1

People were yearning to live in an open society, where they would become well-off and
could afford expensive materials and clothes. They were dreaming of being treated

14 •

U N IT 1

on an equal footing, hoping that in America, they could overcome the social barriers.
They were longing to climb the rungs of the social ladder overnight and to start from
scratch / to leave their previous lives behind them once on American soil.
2

America was built by destitute people / people who lived in dire straits. They had little
income and were hoping for a higher standard of living and better prospects. They
tried to achieve success in America.
Today, the new generations should pay tribute to the immigrants who came during the
waves of immigration. It is thanks to a working-class labour force that America was
built. In spite of their tough jobs in factories / plants, the immigrants tried to integrate
into a society which praises hard work, but where white collar workers are still in charge.

3

Bruce Springsteen’s vision of America is jingoistic and definitely idealised. Although the
lyrics are stereotyped and biased, his vision is still alive nowadays among immigrants.

Objectif
j f

Immigrants were attracted to a land where job opportunities and better living conditions
seemed to be available to anyone. However, the American Dream became a reality for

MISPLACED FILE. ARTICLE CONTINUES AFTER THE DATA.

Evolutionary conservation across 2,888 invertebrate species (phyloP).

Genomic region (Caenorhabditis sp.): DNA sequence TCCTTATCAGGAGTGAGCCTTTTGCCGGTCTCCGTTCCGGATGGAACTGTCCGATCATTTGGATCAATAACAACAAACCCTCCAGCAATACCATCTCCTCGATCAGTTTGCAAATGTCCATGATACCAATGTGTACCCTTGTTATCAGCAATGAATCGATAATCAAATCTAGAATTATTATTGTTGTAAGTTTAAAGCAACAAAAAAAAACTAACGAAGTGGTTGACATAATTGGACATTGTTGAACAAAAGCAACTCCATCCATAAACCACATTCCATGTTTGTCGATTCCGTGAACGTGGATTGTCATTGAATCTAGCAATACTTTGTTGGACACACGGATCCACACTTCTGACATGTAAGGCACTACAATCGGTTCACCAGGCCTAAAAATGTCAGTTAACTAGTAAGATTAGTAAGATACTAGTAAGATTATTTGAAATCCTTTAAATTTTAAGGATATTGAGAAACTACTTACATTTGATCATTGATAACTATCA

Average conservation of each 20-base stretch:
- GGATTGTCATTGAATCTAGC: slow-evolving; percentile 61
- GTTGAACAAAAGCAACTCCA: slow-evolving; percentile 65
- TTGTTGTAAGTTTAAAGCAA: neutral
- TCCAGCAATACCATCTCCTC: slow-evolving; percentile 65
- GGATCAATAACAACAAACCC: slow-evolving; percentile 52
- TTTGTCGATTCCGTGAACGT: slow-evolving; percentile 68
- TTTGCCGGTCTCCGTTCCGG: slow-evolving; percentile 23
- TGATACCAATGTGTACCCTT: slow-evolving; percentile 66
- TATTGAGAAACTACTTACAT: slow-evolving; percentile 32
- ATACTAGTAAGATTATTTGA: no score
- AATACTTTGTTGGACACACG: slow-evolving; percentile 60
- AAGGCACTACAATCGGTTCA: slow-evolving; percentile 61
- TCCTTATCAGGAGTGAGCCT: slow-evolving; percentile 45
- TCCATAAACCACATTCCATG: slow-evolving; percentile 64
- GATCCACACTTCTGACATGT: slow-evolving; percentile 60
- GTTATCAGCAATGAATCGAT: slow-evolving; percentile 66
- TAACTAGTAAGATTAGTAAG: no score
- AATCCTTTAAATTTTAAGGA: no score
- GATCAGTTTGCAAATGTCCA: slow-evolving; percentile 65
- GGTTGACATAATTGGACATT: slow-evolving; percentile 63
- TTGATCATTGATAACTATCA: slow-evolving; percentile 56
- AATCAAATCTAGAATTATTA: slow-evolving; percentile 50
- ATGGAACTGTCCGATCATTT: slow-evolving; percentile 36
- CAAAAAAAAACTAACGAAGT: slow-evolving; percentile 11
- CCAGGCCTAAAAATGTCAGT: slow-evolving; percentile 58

very few of them, and many remained poverty-stricken and had to face appalling social
conditions in America. Their dream was seldom fulfilled and they had to accept low wages
and tough jobs to make a living there.

2. Behind the words
& Productions possibles :
a.

– The USA is described as a “nation of immigrants”. The different waves of immigration are
listed. Immigrants from Ireland, Poland, Great Britain, Italy, the Germans and the Jews wanted
to integrate into American society. He also refers to Ellis Island, the immigration center off
Manhattan (l. 22). This island was the first place the immigrants saw, before discovering New
York City.
– The USA is seen as “a land of opportunity”, an open society. People are well-off enough
to buy luxury goods. All the women there can afford expensive clothes. All people are on an
equal footing. There are no social classes. It is an open society, there are no social barriers.
People can become wealthy very quickly, become millionaires overnight. People can climb
the social ladder and start from scratch. Throughout history self-made men made fortunes.
“There’s diamonds in the sidewalk” : there’s opulence (= wealth) in the whole country. It makes
it easier to climb the social ladder. Springsteen insists on a key value, namely the work ethic.
(The Puritans believed that if you worked hard and you succeeded, it meant that it was a sign
from God, a sign of divine election. Success meant you were chosen by God, you belonged
to the Happy Few.) Nowadays hard work means success. The work ethic is a key value in the
USA.
– The USA is depicted as “the Promised Land”, “the land of milk and honey” there for the
taking (lines 10, 11, 12, 13, 16, 17, 18, 19).

b.

The singer pays tribute to the working class. Cities were built thanks to the workers. The song
pays tribute to the immigrants and to the working class, and doesn’t play tribute to the millionnaires. He praises manual workers, blue collared workers. Blue collars are opposed to the